Antoin Adams likes working, and working hard. In his job at a KFC in Birmingham, Alabama, he’s responsible for cooking food, cleaning the restaurant, and keeping track of the inventory. But all that hard work has yet to even nudge his boss to discuss a raise from his current pay: $7.25 an hour, or the very least a worker in America can be paid.
“I don’t have a problem with working, I love working,” he said. “But I want to feel like I’m working for something… I know how hard I work and I work too hard for $7.25.”
Making minimum wage is rough on him. He has rent, utilities, and car payments to worry about. Adams says he doesn’t get food stamps, so he has to buy all of his groceries on that wage too. “On $7.25, you can’t really pay your rent or anything or utilities,” he said. “It’s hard.”
So as soon as he heard about the Fight for 15 movement pushing for higher minimum wages in the industry and the local push to pass a $10.10 minimum wage in his city of Birmingham, he signed up. “When I see they’re trying to make a change, I joined because that’s something I’d like to do,” he said.
At first, it seemed like he and the movement were successful. Last summer, the city council voted to raise the minimum wage to $10.10, giving people like Adams an increase by 2017. He was excited. “It would actually make a big difference” to make that kind of pay, he said. “I feel like I can take care of more responsibilities.”
But the victory didn’t last. Earlier this year, the Alabama state legislature passed a law that bans any cities or counties from enacting their own higher wage or benefit laws, which kept Birmingham’s minimum wage increase from going into effect. Adams was crushed. “It actually was going to make a big impact on my life,” he said of the higher wage that the state blocked. “When it didn’t go through, then that just took all of my hope.”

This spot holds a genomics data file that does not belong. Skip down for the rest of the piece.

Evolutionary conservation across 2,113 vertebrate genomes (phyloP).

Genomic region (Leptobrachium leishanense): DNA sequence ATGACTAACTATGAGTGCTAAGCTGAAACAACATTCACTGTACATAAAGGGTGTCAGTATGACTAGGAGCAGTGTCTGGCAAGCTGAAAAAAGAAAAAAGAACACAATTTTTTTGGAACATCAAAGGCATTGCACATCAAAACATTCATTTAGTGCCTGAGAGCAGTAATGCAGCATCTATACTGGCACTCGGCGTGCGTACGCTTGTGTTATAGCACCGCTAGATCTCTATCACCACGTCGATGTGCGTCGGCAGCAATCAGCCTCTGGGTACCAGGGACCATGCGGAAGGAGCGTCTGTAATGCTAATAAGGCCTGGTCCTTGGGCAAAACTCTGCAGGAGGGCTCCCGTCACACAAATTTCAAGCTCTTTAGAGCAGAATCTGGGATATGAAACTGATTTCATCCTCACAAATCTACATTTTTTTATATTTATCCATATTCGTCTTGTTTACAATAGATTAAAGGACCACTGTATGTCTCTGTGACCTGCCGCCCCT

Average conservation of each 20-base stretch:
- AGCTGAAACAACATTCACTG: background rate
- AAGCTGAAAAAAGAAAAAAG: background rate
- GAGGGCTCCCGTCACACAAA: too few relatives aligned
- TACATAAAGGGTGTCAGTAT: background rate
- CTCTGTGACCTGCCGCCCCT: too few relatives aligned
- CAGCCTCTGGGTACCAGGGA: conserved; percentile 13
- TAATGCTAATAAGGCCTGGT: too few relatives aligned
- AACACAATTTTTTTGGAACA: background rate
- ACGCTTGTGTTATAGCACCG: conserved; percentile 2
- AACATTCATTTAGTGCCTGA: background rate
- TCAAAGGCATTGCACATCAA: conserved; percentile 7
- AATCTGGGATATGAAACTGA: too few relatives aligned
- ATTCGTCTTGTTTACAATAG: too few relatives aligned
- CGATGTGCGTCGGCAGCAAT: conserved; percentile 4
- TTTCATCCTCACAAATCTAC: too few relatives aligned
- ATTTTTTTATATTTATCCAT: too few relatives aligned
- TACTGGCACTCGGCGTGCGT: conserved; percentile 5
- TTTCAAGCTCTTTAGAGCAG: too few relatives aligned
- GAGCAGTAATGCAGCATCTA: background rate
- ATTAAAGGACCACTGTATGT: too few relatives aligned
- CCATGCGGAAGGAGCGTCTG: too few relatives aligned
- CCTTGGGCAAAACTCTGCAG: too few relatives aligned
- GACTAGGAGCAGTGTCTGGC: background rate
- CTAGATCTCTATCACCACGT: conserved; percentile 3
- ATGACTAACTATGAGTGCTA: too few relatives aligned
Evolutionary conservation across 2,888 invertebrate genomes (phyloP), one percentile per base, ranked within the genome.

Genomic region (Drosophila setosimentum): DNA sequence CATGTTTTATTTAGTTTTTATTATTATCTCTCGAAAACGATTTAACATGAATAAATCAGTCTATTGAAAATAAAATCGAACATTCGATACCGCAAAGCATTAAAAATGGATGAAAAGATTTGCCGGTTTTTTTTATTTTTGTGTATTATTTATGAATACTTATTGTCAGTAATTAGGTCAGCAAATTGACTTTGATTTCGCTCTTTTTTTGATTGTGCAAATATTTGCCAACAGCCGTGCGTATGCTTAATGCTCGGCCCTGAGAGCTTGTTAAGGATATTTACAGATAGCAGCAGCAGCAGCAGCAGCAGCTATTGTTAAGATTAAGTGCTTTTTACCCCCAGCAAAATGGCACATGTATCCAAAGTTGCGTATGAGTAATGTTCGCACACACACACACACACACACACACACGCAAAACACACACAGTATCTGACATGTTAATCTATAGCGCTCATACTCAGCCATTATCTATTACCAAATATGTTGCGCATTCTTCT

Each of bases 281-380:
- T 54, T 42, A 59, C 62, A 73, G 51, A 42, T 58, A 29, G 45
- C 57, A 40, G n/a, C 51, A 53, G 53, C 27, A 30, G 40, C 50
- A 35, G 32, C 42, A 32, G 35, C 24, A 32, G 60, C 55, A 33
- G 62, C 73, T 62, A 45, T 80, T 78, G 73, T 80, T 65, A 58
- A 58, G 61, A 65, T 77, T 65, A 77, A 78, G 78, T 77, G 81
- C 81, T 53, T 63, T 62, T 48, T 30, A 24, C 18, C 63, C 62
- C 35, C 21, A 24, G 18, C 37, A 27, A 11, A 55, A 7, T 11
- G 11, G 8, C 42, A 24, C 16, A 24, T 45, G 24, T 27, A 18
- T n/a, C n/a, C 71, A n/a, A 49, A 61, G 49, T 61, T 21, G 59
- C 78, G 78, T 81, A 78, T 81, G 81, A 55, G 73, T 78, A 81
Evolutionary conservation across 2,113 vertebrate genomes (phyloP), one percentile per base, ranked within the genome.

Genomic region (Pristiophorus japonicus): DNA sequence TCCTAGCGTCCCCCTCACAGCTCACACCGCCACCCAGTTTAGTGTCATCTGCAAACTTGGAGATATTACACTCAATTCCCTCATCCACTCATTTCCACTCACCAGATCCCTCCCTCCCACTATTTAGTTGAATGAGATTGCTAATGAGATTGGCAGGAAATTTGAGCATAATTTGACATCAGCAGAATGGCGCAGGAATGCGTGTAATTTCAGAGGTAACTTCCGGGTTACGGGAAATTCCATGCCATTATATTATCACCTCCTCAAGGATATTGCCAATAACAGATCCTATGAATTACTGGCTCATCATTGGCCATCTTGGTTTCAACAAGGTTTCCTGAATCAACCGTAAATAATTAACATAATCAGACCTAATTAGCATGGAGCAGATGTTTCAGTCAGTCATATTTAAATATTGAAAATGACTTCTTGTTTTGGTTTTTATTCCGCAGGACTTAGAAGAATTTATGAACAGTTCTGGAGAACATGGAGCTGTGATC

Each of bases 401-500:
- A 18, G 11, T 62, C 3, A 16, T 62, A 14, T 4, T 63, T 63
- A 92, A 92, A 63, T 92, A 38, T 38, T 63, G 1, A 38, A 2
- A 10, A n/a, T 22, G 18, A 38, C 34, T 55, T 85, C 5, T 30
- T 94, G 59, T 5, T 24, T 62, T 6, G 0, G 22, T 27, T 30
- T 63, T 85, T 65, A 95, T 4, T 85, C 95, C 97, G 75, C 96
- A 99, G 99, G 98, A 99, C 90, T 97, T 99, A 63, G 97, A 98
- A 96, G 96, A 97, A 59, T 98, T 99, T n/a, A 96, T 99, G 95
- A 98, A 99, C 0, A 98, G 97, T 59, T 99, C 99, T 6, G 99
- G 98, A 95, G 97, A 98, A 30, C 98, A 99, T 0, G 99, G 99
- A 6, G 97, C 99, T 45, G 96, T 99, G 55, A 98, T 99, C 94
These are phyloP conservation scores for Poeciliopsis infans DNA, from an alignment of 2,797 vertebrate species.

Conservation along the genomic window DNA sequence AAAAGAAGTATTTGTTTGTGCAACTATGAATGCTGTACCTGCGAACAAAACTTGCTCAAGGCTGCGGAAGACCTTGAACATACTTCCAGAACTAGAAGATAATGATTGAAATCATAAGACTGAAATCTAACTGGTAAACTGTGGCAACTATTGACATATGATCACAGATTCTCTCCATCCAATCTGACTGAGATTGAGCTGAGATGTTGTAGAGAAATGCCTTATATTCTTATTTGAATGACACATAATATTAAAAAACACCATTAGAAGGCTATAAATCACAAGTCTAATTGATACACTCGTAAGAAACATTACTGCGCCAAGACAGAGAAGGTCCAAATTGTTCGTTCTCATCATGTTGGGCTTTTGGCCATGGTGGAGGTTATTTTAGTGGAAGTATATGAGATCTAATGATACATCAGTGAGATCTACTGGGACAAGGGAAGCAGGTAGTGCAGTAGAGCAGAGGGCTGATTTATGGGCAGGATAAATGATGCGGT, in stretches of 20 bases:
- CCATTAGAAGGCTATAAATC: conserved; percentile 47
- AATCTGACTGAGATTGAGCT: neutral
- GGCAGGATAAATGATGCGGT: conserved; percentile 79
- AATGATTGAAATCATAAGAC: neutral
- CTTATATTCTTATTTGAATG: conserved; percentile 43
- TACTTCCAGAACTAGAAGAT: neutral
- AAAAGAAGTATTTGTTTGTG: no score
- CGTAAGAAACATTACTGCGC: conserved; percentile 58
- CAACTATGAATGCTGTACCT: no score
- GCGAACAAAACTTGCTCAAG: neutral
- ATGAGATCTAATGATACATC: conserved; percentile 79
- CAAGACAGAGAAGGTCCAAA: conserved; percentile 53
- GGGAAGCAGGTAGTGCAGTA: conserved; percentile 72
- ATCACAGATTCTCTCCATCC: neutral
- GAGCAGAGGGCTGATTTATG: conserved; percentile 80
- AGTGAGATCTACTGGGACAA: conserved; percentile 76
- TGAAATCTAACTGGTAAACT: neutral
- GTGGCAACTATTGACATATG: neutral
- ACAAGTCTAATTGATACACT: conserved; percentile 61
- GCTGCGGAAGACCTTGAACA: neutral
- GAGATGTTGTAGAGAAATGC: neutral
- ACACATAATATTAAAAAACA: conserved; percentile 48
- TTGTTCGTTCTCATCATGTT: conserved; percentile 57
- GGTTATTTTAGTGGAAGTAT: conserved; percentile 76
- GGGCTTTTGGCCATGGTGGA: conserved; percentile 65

“I just want to be heard, I want people to hear my story and make them understand where I’m coming from,” he said.
Adams is one of many workers who have found themselves hampered by a state legislature getting involved in local wage and benefit laws. As the fight for a $15 minimum wage and the guarantee of paid sick leave both gain steam, states across the country are striking back by passing laws prohibiting local municipalities from establishing a higher wage floor or offering increased benefits. Overall, 20 states have passed preemption legislation, according to research conducted by ThinkProgress.
Nineteen states have passed laws blocking local governments from raising the minimum wage above the state level. Some laws, such as Colorado’s, enacted in 1999, have been in place for a long time. However, 11 out of the 19 laws have been enacted since 2013. (There is also some question whether Pennsylvania’s vaguely worded law actually bans localities from raising the minimum wage.) These laws range geographically from coast to coast, but 13 out of the 19 preemption laws were signed into law by a Republican governor.